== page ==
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Reviews:
Andreanna by S. L. Gilbow
The Angels of Morgan Hill by Donna VanLiere
Bark up the Right Tree by Jessie and Ruth Tschudin
Beware of Tigers by David Horowitz
Can You Spell Revolution? by Matt Beam
Dark Side of the Morgue by Raymond Benson
Falling Free by Lois McMaster Bujold
Fiction by Ara 13
Fool by Christopher Moore
Gambling for Good Mail by Evelyn Cole
Going Postal: Rage, Murder, and Rebellion by Mark Ames
The Heroes of Googley Woogley by Dalton James
The Letter by Richard Paul Evans
Naked Pictures of Famous People by Jon Stewart
An Ornithologist's Guide to Life by Ann Hood
Politics in Compassion by Jack Schauer
The Price of Silence by Deborah Ross
R is for Ricochet by Sue Grafton
Sea Wrack by Edward Jesby
South-Sea Idyls Charles Warren Stoddard
Sparks: How Parents Can Ignite the Hidden Strengths of Teenagers by Peter L. Benson
Stratosphere by Henry Garfield
The Take-Us by John Raymond Takacs
The Three Incestuous Sisters by Audrey Niffenegger
Three Shadows by Cyril Pedrosa
The Silent Man by Alex Berenson
Ulysses by James Joyce
Vigilante Witch Hunter by Gary Turcotte
Voices Under Berlin by THE Hill
The Willoughbys by Lois Lowry
Women in Business by Patricia Annino
The World I Never Made by James LePore



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5 stars: Completely enjoyable or compelling
4 stars: Good but flawed
3 stars: Average
2 stars: OK
1 star: Did not finish

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My Kind of Mystery Reading Challenge 2017 February - January 2017-8



Comments for Dark Side of the Morgue

The Dark Side of the MorgueDark Side of the Morgue: 06/21/09

Raymond Benson is probably best known for his time as the official author of new James Bond books from 1997 to 2003. He has since started his own series of mysteries staring Spike Berenger, a detective with rock and roll roots.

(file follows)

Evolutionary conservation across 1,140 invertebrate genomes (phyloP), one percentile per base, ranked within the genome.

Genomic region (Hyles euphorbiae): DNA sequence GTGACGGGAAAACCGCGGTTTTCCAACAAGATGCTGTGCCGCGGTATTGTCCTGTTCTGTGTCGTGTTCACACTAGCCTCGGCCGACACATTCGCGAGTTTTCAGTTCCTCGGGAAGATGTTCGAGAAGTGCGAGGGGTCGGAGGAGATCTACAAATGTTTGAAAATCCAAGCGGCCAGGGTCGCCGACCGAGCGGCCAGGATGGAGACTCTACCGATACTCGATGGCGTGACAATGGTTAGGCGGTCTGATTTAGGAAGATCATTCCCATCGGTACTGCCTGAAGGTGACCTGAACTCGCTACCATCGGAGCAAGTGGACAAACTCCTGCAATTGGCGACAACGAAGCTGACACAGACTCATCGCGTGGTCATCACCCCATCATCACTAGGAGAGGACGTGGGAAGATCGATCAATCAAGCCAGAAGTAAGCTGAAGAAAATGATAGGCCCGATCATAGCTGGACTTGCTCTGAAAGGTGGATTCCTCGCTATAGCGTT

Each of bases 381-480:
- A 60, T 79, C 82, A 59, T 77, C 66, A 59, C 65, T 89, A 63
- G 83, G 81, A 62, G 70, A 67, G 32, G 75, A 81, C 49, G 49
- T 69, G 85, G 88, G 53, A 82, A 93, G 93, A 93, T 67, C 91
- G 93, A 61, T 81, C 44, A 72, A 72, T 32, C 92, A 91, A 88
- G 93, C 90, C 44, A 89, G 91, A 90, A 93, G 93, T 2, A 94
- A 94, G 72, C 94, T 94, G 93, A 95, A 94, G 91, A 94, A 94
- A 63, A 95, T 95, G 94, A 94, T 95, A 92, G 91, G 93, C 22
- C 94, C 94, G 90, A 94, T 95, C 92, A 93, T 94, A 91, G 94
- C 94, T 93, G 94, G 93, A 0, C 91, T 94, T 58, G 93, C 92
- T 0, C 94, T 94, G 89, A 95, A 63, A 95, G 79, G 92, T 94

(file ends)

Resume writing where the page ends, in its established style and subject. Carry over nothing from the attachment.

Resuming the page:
Dark Side of the Morgue is set in Chicago and is the second book in the series. Berenger goes to Chicago to investigate a series of murders of the founding members of the Chicagoprog progressive rock music. The sound of this fictional piece of rock and roll history is compared to Pink Floyd, thus the play on "Dark Side of the Moon."

The book starts off strong with lots of work in blending of the Chicagoprog's fictional timeline with the real Chicago music scene past and present. It reads like a novelization of This is Spinal Tap or A Mighty Wind if the band members were being stalked and murdered.

Early on it's clear that someone from the bands' past has come back with a grudge. While there are two completely plausible options for the identity of the murderer, the book unfortunately goes for a more "sensational" option. To add to my disappointment, it's not even all that original of a twist. I'm thinking mostly of the "Mask of Death" episode from The Streets of San Francisco. I'm not going to link to the episode description to spoil anything.

My verdict then on Dark Side of the Morgue is great mystery with a weak resolution. The book though was good enough that I want to read the first in the series, A Hard Day's Death (2008).

Read another review at Robert's Fantastical World of Books.

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